The Scoville scale of spiciness

The best way to realize that one pepper, chili or chilli is more hot than another is to try it (go to the bathroom, dry tears, drink half of the water reserves in Spain, ask for the meaning of life, etc.). Unlike the latter, with the Scoville scale , the amount of spiciness of a product can be technically analyzed.



Basic scale of the most famous chili peppers. Errata: Pure capsaicin has 16,000,000 SHUs.


Wilbur Scoville was an American-born chemist. In 1912, he carried out tests at the Parke-Davis pharmaceutical company (a subsidiary of the pharmaceutical company Pfizer) to determine the amount of spiciness in each chilli or chili. That was the milestone in his history as a chemist who gives his name to this famous spicy scale but was also related to perfumes and wrote a book in 1895 called The Art of Compounds that was used as


If we look at the scientific name of any pepper, whether or not it is hot, all, absolutely all chilies, peppers, of any color and shape are Capsicum annuum. Habanero chili, jalapeño, serrano, chili, cayenne, bell pepper, green frying, tree chili, Carolina Reaper, Riojan alegrías, Basque piparras, padrón peppers, chillies … and a thousand more. They are all the same thing. They differ in variety, so there are many varieties as you can see! There may be some controversy with old nomenclatures of some varieties of chili peppers. There were four species of Capsicum among which one of the most famous was C. frutescens. In the end, by international consensus and due to the taxonomic characteristics of all these species, they have agglutinated into varietals of the same Capsicum annuum species .

Whether or not a pepper is actually hot is due to this organic molecule whose name according to the IUPAC nomenclature is; hold on… 8-methyl-N-vanillyl-6-nonenamide. There is nothing. And what is the spicy effect? Capsaicin is actually an irritating compound to humans. In very high quantities it is toxic but it is very difficult, if not impossible, to become intoxicated with a cultivated chili. Another story is if we extract the pure capsaicin by laboratory methods and ingest enough of it. But it is difficult, or so far it has not been achieved, that a chili has such a concentration of capsaicin as to be fatally intoxicated. Yes, it can cause death for other reasons but not by excessive direct ingestion that causes multi-organ failure, for example. The fatal dose in mice has been established to be 100 mg per kilogram of body weight. But let’s leave it there.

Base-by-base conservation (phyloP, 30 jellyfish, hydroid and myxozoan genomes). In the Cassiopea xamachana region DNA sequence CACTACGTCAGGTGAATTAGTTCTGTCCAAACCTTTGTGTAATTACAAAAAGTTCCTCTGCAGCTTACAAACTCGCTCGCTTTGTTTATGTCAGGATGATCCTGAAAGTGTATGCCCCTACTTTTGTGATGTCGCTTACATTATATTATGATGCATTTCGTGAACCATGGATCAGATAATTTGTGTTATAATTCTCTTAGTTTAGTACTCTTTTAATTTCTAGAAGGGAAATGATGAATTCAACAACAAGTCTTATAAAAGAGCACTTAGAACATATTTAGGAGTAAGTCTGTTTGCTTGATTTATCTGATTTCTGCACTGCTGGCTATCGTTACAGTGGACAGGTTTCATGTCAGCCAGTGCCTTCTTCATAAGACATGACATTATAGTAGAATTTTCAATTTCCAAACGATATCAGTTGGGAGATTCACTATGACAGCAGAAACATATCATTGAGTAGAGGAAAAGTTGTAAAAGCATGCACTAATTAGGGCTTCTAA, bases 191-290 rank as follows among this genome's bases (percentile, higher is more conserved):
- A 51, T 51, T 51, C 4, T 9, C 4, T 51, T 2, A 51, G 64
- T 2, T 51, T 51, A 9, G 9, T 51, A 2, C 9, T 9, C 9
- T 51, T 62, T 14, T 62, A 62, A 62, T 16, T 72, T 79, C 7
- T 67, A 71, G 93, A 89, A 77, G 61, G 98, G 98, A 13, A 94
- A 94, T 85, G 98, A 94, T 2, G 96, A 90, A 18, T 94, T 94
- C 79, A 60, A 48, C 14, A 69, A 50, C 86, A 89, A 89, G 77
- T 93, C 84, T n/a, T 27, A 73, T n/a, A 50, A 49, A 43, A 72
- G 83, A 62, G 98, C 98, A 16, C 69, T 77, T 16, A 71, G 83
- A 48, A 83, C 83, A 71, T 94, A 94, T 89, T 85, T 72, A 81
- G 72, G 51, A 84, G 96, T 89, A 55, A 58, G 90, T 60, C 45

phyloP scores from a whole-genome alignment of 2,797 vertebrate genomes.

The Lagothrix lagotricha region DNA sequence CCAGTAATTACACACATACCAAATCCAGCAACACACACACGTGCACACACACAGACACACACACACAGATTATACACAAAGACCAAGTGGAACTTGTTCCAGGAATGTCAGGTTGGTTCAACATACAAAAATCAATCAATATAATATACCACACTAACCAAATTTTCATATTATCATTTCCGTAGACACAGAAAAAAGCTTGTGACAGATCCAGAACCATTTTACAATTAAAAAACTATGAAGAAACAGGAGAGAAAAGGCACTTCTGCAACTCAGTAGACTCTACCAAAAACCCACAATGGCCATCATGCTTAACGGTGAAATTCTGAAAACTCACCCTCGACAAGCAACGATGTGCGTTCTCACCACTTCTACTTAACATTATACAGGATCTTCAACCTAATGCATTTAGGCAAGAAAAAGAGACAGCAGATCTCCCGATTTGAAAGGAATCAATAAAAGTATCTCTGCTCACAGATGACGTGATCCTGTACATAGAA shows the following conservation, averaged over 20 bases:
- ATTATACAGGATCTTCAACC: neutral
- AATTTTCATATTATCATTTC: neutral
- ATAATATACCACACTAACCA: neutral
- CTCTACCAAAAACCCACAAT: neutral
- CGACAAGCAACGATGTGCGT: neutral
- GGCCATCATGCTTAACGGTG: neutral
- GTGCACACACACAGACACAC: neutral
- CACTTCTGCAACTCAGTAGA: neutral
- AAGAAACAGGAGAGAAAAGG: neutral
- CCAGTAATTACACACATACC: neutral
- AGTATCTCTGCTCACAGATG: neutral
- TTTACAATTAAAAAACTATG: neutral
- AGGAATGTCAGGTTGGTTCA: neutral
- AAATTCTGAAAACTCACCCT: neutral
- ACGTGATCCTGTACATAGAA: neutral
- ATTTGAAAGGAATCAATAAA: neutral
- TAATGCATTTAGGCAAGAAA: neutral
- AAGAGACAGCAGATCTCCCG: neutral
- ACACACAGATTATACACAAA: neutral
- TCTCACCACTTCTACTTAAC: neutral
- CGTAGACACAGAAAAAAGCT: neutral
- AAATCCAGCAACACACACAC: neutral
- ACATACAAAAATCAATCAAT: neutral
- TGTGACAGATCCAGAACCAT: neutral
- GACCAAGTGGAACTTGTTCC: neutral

Chile Trinidad Moruga Scorpion. One of the hottest in the world. Source: Wikimedia commons

Although it is true that there are international competitions of hot chili varieties with an absolute barbarity of SHUs, today, the Pepper X variety created in 2017 by hybridizing certain varieties has been crowned as the most spicy variety, exceeding 3,000,000 units Scoville scale and far outperforming the Self Defense Pepper Sprays.

Yes, as you are reading, the personal defense sprays that are sold are nothing more than a pure capsaicin solution with an approximate concentration of 2,000,000 SHUs. Enough to leave the mucous membranes of your face (eyes, mouth, nose) a little destroyed and stunned for several minutes. However, the pepper sprays of the security forces reach 5,000,000 SHUs, already being a somewhat more dangerous weapon, being used only in extreme cases. If you want to know more about pepper sprays for personal defense, our friends at tell us about it.


Wilbur Scoville’s organoleptic examination led him to fame and even to achieve recognition in the scientific community despite being a really simple method to quantify. Although somewhat tedious for the “guinea pig” who has to undergo such an experience. Because yes, in Mr. Scoville’s time there were no such precise methods as they are today. The exam consists of the following. The chili extract solution is diluted with sugar water. Add more sugar water until testing the solution does not leave an itchy “residue”.